15. The method of claim 1 further comprising directing the biologically treated wastewater from the biological reactor to the ballasted flocculation system at a velocity gradient of approximately 10 s−1 to approximately 1000 s−1.

16. The method of claim 1 wherein the cleaning solution includes service water or ozonated water.

17. The method of claim 1 wherein the method is utilized to treat drinking water and wherein the ballast comprises microsand having an average diameter of approximately 80 μm.

18. A method for treating wastewater comprising:

biologically treating the wastewater in the fixed-biomass biological reactor;
directing the biologically treated wastewater to a ballasted flocculation system, and wherein a portion of the biomass from the biological reactor flows with the wastewater to the ballasted flocculation system;
removing suspended solids from the biologically treated wastewater in a ballasted flocculation system by mixing the wastewater with a ballast and a flocculant to produce clarified water and sludge, wherein the sludge contains suspended solids and the ballast having biomass accumulated thereon;
separating the ballast having biomass accumulated thereon from the sludge;
recirculating a first portion of the ballast having biomass accumulated thereon to the ballasted flocculation system;
directing a second portion of the ballast having biomass accumulated thereon to a primary cleaning system;
cleaning the second portion of the ballast in the primary cleaning system by mixing the second portion of the ballast with a cleaning solution and causing the biomass to detach from the ballast;
collecting the detached biomass, cleaning solution, and the cleaned ballast in a secondary cleaning system;
separating the cleaned ballast from the detached biomass and cleaning solution in the secondary cleaning system; and
recirculating the cleaned ballast from the secondary cleaning system to the ballasted flocculation system.

19. The method of claim 18 wherein the secondary cleaning system comprises an auger and wherein separating the cleaned ballast further comprises conveying the cleaned ballast through the secondary cleaning system with the auger.

20. The method of claim 18 wherein the secondary cleaning system comprises a hydrocyclone.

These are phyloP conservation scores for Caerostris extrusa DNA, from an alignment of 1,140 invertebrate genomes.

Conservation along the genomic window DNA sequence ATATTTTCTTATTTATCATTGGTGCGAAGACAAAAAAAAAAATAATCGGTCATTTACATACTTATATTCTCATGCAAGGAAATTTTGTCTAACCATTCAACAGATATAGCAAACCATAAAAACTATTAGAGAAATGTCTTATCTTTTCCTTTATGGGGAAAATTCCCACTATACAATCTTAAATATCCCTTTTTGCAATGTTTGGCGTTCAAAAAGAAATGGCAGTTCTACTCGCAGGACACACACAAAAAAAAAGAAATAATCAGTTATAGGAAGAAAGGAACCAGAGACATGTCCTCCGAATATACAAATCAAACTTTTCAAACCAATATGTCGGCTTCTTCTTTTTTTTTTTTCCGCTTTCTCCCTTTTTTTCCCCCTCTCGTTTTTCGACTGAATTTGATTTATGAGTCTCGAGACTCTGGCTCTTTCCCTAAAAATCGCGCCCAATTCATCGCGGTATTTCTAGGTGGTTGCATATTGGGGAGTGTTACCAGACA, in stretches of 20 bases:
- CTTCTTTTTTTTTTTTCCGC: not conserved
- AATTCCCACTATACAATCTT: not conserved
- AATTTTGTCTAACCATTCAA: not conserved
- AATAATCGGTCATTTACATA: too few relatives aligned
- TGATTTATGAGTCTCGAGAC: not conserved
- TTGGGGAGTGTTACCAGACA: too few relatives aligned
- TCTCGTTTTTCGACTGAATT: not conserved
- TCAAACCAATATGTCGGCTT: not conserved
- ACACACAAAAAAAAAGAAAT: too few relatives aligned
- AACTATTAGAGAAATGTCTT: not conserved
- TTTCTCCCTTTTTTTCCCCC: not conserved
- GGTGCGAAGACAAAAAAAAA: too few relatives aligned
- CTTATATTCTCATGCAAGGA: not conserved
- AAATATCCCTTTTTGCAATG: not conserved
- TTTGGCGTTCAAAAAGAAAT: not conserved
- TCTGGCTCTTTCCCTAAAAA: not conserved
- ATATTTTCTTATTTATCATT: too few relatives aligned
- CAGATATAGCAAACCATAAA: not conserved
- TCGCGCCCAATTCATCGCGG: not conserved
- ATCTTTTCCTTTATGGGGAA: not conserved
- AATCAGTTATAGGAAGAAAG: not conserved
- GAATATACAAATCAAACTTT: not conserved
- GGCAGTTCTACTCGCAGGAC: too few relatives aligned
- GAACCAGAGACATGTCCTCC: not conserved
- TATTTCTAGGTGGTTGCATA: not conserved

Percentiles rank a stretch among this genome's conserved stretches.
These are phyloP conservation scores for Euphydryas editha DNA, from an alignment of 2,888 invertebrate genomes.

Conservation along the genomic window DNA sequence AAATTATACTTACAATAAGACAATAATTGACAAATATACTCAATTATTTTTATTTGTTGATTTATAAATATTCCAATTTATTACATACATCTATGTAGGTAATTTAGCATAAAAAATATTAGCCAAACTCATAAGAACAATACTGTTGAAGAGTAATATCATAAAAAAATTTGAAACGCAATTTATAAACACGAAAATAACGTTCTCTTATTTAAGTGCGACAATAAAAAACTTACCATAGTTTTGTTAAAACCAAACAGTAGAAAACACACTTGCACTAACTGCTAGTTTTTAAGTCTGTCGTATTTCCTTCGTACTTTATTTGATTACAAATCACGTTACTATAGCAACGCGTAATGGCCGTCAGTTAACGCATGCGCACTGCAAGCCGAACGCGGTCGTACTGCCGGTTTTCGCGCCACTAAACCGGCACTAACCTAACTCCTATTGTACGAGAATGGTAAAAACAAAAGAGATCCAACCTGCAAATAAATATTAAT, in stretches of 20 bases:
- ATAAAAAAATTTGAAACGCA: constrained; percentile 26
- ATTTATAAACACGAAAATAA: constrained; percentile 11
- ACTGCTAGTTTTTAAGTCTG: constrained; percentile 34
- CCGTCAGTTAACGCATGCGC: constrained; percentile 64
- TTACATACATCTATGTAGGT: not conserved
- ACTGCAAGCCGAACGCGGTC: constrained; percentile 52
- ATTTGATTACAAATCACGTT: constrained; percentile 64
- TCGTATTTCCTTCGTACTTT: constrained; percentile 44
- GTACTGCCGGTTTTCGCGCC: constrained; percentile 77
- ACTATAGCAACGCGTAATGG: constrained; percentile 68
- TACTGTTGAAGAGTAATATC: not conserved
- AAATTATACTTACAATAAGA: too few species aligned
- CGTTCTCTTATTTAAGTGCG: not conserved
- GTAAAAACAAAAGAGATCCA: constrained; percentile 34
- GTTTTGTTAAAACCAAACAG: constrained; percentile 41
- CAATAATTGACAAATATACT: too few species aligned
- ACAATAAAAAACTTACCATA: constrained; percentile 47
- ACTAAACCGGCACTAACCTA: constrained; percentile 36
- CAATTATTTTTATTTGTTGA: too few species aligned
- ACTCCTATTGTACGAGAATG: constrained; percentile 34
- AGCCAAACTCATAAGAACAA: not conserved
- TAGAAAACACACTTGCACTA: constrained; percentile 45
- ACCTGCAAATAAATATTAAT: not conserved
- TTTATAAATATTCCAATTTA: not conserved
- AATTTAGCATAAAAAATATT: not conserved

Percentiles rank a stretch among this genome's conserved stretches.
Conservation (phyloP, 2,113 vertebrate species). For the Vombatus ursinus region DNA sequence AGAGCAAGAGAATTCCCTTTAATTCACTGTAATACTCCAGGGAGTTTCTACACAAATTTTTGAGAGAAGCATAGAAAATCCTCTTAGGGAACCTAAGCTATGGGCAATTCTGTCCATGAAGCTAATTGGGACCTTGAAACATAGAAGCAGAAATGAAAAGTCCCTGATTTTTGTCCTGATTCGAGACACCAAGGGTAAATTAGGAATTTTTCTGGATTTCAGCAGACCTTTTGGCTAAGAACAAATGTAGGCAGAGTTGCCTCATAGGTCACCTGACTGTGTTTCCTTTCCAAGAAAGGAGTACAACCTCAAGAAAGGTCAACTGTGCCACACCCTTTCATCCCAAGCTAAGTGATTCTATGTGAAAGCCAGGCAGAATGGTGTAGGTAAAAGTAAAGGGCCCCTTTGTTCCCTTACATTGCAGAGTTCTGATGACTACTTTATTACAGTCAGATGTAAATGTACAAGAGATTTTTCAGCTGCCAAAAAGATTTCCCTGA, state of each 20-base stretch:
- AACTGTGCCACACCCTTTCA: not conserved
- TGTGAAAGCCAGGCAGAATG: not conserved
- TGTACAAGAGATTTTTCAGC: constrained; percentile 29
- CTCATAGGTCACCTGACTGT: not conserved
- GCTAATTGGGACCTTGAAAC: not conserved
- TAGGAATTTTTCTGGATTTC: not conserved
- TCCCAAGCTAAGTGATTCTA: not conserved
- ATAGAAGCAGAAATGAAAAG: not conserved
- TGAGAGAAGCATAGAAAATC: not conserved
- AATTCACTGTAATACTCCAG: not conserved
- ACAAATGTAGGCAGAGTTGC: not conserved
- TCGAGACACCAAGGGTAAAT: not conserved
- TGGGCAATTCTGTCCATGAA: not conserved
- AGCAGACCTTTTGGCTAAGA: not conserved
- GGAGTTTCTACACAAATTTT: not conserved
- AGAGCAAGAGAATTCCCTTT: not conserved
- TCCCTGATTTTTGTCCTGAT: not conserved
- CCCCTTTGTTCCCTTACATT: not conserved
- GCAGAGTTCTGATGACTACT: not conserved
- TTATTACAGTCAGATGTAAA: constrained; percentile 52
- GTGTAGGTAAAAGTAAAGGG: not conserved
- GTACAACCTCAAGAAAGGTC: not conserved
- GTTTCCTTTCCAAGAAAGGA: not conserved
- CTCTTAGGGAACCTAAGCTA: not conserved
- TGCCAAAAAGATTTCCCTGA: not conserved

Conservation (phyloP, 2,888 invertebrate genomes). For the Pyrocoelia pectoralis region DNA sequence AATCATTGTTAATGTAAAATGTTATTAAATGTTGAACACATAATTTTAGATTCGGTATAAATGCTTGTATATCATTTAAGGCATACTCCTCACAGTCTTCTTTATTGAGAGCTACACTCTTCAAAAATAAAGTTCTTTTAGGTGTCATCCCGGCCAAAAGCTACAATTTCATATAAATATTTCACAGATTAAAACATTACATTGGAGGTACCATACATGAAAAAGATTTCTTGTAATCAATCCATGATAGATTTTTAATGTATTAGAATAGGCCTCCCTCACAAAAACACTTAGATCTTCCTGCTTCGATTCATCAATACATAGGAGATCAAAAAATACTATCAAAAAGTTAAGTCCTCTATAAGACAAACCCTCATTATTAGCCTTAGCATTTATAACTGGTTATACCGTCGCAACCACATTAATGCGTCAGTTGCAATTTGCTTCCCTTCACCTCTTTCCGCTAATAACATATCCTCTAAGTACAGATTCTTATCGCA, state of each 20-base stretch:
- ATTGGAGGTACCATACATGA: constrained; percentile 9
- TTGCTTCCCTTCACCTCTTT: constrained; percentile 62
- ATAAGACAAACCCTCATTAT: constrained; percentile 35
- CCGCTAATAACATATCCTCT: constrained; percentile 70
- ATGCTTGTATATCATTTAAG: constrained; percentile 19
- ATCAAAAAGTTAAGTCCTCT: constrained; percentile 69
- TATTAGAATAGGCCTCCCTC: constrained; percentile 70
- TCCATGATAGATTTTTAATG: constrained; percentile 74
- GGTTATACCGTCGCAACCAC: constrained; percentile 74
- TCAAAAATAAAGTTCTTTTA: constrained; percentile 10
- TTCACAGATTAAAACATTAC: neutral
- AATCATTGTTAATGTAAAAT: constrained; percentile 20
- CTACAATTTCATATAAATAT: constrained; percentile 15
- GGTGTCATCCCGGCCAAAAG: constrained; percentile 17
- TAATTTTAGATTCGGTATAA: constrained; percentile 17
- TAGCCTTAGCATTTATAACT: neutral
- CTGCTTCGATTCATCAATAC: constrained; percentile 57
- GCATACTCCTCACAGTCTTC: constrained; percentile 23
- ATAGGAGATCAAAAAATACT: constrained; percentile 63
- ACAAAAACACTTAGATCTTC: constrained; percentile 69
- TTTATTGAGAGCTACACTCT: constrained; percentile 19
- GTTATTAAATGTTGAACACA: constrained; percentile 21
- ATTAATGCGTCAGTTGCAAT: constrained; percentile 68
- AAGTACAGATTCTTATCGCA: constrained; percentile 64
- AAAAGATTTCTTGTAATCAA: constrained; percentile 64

21. The method of claim 18 further comprising directing the biologically treated wastewater from the biological reactor to the ballasted flocculation system at a velocity gradient of approximately 10 s−1 to approximately 1000 s−1.

22. The method of claim 18 wherein the cleaning solution includes hypochlorite.

23. The method of claim 22 further comprising monitoring the concentration of the hypochlorite in the secondary cleaning system.

24. The method of claim 22 further comprising maintaining the hypochlorite in the primary cleaning system at a concentration of at least approximately 10 mg/L.

25. The method of claim 18 wherein between approximately 5% and approximately 20% of ballast separated from the sludge is directed to the primary cleaning system.

26. The method of claim 18 wherein approximately 50% of the ballast separated from the sludge is directed to the primary cleaning system.

27. The method of claim 18 further comprising recirculating approximately 90% of the detached biomass and cleaning solution from the secondary cleaning system to the primary cleaning system.

28. The method of claim 18 wherein biologically treating the wastewater comprises biologically treating the wastewater with at least one bacterial bed, moving bed biological reactor, biofilter or biological disk.

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Patent History
Patent number: 8454831
Type: Grant
Filed: Mar 8, 2011
Date of Patent: Jun 4, 2013
Patent Publication Number: 20110147304
Assignee: Veolia Water Solutions & Technologies Support (Saint Maurice)
Inventors: Phillippe Sauvignet (Saint-Etienne-en-Cogles), Kashi Banerjee (Moon Township, PA), Charles D. Blumenschein (Pittsburgh, PA)
Primary Examiner: Christopher Upton
Application Number: 13/042,652